The less commercially successful of 1998's two killer asteroid movies, this is the more creatively successful (not that "Armageddon" provided much competition in that area), creating what could be termed a kinder, gentler disaster movie.
Téa Leoni is an ambitious television reporter on the trail of a government cover-up, only to discover that the fact being covered up is the existence of a giant comet on a collision course with Earth, which the government is trying to destroy without alarming the public. The story gets out, though, with all the usual results.
Director Mimi Leder and writers Bruce Joel Rubin and Michael Tolkin shift the focus away from the pyrotechnics in favor of the human reactions to impending disaster (and a less-than-happy ending), creating a film that, though occasionally predictable, still manages to stand out among its genre. The cast is filled with solid actors, but the standouts include Robert Duvall as the gruff astronaut leading the comet destruction team; Morgan Freeman, lending his commanding presence to the role of the president; and Elijah Wood and Leelee Sobieski as the young amateur astronomer and his girlfriend who discover the asteroid.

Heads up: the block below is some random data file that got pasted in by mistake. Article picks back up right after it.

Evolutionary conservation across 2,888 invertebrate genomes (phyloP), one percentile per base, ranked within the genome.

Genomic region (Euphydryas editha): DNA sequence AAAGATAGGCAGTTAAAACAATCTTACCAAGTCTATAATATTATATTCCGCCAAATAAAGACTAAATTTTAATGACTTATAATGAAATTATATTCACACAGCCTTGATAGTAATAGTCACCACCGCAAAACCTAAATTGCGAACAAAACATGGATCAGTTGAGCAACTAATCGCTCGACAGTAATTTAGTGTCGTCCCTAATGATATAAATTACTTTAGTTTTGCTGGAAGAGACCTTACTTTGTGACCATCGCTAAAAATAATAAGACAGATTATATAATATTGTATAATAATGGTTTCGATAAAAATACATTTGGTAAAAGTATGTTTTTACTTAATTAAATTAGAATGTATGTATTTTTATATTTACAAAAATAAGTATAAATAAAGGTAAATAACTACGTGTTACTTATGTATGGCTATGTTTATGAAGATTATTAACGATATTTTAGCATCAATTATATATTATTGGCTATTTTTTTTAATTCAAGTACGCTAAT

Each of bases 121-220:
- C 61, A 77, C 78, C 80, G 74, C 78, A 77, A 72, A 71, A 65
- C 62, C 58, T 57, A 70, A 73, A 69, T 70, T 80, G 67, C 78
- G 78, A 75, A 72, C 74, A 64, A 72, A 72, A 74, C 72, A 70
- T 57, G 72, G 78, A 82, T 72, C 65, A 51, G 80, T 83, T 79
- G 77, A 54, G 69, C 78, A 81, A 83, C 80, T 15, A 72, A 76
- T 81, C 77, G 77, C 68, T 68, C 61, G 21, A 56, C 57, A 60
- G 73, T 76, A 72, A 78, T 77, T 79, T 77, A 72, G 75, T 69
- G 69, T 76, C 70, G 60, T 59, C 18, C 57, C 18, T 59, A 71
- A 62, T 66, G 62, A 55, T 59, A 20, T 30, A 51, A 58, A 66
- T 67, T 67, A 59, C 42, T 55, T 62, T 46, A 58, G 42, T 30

Sure, "Deep Impact" is still a Big Dumb Blockbuster, but it is at least one with more heart than one would otherwise expect.
"Look on the bright side. We'll all get high schools named after us."
The scene of the president's address to the world originally included the line, "This is not armageddon." But that was cut out when the studio realized that the film would be in theaters around the same time as "Armageddon."
Disaster Movie World.
Take a Look:
BOOM! The money shot. (Spoilers!):